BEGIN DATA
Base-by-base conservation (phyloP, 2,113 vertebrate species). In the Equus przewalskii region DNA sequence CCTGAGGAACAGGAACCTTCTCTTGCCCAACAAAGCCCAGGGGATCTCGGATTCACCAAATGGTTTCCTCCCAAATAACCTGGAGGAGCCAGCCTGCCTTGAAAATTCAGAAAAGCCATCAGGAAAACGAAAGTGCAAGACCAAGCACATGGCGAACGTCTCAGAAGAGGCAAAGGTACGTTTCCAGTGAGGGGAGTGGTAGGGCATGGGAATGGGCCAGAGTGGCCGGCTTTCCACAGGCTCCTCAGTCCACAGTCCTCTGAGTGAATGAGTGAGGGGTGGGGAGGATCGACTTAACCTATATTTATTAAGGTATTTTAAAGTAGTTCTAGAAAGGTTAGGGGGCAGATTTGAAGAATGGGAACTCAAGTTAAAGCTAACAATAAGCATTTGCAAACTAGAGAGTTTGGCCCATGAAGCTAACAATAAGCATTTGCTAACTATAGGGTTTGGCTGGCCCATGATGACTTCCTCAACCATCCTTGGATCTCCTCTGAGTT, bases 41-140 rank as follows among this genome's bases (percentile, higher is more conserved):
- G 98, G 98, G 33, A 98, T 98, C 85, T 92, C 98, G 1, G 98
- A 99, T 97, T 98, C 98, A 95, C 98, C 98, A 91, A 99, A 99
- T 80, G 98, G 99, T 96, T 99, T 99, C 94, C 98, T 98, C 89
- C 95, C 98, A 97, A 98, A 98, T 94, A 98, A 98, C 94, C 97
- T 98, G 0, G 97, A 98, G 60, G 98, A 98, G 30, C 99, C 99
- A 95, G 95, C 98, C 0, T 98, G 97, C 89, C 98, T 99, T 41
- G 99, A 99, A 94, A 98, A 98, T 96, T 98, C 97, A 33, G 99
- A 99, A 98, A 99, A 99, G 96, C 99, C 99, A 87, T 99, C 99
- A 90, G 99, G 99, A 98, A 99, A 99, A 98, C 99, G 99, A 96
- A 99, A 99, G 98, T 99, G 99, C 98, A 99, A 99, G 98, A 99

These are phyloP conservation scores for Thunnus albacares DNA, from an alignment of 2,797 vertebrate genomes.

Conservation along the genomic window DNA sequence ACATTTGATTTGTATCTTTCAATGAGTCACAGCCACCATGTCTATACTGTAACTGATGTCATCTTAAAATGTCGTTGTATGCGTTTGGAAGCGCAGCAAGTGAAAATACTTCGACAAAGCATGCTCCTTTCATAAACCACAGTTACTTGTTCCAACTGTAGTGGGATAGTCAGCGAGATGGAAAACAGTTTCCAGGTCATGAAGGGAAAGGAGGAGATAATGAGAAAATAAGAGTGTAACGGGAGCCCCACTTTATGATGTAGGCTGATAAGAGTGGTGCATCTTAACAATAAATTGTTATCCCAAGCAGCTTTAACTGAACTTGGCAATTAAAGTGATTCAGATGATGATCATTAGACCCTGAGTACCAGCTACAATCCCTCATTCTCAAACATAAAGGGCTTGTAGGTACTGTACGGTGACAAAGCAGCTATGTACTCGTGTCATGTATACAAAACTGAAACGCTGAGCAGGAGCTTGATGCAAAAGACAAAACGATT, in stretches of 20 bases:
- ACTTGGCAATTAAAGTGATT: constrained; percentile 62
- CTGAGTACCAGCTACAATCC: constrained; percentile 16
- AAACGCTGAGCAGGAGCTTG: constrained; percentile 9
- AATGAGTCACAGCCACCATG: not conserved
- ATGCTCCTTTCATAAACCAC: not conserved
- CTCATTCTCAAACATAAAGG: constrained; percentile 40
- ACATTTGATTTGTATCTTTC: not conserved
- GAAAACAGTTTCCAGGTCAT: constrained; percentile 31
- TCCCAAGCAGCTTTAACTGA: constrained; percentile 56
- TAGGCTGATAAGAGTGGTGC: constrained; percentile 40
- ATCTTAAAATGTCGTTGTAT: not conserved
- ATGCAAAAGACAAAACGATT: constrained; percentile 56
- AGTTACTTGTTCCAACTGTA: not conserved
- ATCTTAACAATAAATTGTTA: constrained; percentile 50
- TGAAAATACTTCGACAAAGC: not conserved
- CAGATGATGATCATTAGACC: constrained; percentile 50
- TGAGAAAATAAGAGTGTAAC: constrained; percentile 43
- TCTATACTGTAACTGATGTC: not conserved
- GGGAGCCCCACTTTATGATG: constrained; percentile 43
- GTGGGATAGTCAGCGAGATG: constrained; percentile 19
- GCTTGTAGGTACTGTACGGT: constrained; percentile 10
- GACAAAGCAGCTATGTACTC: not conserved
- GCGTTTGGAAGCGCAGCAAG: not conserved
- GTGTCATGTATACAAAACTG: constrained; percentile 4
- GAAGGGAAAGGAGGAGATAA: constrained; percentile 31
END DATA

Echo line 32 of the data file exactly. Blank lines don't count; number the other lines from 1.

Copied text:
- GGGAGCCCCACTTTATGATG: constrained; percentile 43